Saturday, November 12, 2016


There is a sentence I've heard uttered many times. I try to brush it off as I'm sure those speaking it don't mean offense, but it's been slowly nagging at me. It's something that maybe you've heard before, maybe you've even said it - "You don't know love until you have children". 

To assume this statement is true would mean the feeling I have towards my brothers and my parents, isn't sincere love, that the deep connection I have with my spouse isn't an authentic love, and the emotions I feel towards my friends isn't genuine love. I don't have children but that doesn't mean I don't know what love is. Just because I haven't incubated a human doesn't mean I haven't experienced love. 

Perhaps I've chosen not to have kids because of a rough childhood I don't wish to inflict on another human being. Maybe I desperately want children but biology is against me. Maybe the world today isn't the place I want to raise children. Does the reason really matter?

I do believe that the feeling experienced after having children is different, and I do believe that it too, is love. It's a new perspective on love. We just have different perspectives. 


  1. I agree, unconditional love is not restricted to parent-child love. Not every parent falls in love with their kid. Society just assumes that's how things go. What about PP Depression and all the stories of mothers abandoning their kids?! What about all the parents who abuse their kids?! That's not unconditional love. It's not a contract by biology, it's a choice!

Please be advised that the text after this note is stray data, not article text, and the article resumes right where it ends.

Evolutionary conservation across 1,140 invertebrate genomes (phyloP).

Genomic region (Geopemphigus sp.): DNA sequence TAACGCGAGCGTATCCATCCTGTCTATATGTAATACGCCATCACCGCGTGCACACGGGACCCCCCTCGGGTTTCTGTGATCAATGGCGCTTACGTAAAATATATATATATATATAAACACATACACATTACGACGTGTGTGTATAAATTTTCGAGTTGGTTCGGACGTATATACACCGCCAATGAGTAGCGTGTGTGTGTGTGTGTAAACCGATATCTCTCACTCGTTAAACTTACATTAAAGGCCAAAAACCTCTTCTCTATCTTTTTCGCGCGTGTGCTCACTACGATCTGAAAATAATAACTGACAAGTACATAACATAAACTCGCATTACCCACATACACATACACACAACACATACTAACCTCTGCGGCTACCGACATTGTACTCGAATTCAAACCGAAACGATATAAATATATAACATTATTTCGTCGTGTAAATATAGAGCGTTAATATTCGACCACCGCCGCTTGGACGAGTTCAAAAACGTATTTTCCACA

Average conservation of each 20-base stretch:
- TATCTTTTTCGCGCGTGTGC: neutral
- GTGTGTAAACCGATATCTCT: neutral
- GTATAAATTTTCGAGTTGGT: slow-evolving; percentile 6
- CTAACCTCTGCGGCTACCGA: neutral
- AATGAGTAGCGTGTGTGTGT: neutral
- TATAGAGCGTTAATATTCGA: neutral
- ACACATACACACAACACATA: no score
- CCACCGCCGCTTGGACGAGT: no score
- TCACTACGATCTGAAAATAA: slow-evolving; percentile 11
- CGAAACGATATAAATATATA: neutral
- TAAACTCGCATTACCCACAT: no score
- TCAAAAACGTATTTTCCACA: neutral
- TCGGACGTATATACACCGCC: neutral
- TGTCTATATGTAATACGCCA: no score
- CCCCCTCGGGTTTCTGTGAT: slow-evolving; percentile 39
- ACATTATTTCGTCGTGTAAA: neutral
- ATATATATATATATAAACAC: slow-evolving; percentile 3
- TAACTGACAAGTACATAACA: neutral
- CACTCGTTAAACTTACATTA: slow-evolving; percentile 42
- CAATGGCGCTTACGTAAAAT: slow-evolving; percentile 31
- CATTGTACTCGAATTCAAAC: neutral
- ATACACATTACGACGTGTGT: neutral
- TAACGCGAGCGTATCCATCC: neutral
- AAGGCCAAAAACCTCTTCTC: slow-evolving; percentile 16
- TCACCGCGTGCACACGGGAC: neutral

2. I'm glad you said it.

    I think often that I wish we, like other languages, had more words for "love." It's not at all fair to have one word for when I want to say, "I love tacos" or "I love my dog" or "I love Jesus." Clearly, those loves are not the same, and we are limited in our expression.

    I am assuming I have, at some point, said something along the lines of, "I never knew love before becoming a mom." (Hear me out!) Of course, your love for your family, your husband, are deep and real. I think what parents are trying to express is that parental love is a different kind, but we don't have a different word for it. I certainly don't think that love is limited to offspring you have "incubated" but can extend to adopted children, stepchildren, mentor relationships, etc...

    Thank you for saying this, because I would never want to say something that would cause someone who did not want, or was not able, to bear children to feel like they were missing out on love.

    I'm sorry that my response was as long as your blog post, and I hope that you are able to hear that my heart toward you is full of love ;)